Mining giant BHP has reported damage to a culturally significant site in Western Australia’s iron ore-rich Pilbara region, months after Rio Tinto drew international criticism for destroying ancient rock shelters at Juukan Gorge.
BHP President for Minerals Australia Edgar Basto said the company discovered fallen rocks near its mining operations on Banyjima land in January, but he said it was unclear whether mining caused the damage.
“On 29 January 2021, as part of monitoring in the Pilbara region of Western Australia, we identified a rock fall at a registered Banyjima site,” Mr Basto said.
“This site is not part of current mining operations – the cause of the rock fall is not known.”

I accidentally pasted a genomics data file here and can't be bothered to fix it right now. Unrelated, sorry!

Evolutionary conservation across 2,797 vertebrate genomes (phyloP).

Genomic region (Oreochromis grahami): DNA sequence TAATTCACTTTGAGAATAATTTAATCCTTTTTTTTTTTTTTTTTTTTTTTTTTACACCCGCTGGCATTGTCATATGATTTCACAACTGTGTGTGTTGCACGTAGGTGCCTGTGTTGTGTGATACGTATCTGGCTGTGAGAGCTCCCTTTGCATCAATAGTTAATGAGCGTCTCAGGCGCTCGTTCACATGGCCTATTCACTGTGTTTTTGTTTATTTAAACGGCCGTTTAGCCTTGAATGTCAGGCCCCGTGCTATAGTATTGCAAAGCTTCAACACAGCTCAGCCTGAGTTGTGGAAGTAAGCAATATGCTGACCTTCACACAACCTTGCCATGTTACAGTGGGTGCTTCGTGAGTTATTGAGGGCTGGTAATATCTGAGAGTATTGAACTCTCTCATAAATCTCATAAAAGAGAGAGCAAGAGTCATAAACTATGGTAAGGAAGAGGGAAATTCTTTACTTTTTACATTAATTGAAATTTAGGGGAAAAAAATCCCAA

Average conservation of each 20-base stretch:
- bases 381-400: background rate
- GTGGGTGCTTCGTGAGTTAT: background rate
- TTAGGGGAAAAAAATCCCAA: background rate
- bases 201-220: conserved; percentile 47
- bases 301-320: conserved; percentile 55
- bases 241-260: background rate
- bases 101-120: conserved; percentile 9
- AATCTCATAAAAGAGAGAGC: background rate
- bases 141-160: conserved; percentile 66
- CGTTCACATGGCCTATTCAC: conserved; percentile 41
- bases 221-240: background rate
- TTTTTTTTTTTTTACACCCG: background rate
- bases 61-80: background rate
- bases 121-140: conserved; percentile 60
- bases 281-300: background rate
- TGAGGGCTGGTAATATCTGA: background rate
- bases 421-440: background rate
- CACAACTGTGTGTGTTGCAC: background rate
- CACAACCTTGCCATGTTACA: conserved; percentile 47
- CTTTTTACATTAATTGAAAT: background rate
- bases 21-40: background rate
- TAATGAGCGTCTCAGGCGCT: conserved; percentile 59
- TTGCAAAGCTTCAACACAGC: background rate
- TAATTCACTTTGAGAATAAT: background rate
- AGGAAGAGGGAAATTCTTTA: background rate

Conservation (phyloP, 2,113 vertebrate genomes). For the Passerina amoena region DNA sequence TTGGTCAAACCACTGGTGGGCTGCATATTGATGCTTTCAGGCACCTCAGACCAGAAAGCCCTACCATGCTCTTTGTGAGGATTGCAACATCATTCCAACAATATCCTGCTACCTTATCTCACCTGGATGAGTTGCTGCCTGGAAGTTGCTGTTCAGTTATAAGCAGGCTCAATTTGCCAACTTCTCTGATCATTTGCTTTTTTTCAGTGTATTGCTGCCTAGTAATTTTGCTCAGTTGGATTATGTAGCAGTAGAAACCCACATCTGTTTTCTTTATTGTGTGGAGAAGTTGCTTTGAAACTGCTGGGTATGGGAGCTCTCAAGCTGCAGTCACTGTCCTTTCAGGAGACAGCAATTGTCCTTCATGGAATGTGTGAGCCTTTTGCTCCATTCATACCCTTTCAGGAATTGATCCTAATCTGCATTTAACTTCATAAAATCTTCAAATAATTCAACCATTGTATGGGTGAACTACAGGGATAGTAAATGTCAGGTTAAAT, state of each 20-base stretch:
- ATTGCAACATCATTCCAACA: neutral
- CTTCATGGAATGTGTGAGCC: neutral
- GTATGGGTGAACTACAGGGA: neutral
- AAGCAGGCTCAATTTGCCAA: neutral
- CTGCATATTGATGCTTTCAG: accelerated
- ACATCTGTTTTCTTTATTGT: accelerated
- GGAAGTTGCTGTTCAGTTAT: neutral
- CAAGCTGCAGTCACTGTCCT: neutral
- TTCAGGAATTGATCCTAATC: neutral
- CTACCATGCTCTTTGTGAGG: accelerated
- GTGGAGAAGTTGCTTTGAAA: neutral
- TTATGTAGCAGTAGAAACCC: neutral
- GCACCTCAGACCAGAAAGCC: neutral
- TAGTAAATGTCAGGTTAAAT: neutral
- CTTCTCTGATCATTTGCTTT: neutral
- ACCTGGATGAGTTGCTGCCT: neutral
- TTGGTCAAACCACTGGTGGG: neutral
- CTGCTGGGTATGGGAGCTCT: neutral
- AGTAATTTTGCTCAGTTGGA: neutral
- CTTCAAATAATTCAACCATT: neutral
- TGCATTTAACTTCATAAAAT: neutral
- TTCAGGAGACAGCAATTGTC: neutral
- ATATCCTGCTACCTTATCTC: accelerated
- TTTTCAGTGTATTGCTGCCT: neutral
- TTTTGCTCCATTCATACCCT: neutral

"On 29 January 2021… we identified a rock fall at a registered Banyjima site. This site is not part of current mining operations — the cause of the rock fall is not known."
BHP reports damage to Aboriginal heritage site at Pilbara iron ore mine.https://t.co/YMr8jNDdyX
— ABC Indigenous (@ABCIndigenous) February 23, 2021
The damage was located near the $4 billion South Flank mine site, about 130 kilometres north-west of Newman in WA’s north.
A Banyjima Native Title Aboriginal spokesperson said traditional owners were working with BHP to investigate the incident.
“Banyjima’s South Flank Heritage Committee met with BHP executives on 11 February to process the investigation,” they said.
A BHP media spokesperson said the incident was unlike Rio Tinto’s Juukan Gorge blast, which drew international condemnation when it destroyed the site in May 2020.
The spokesperson said the damage was promptly reported and was unintentional.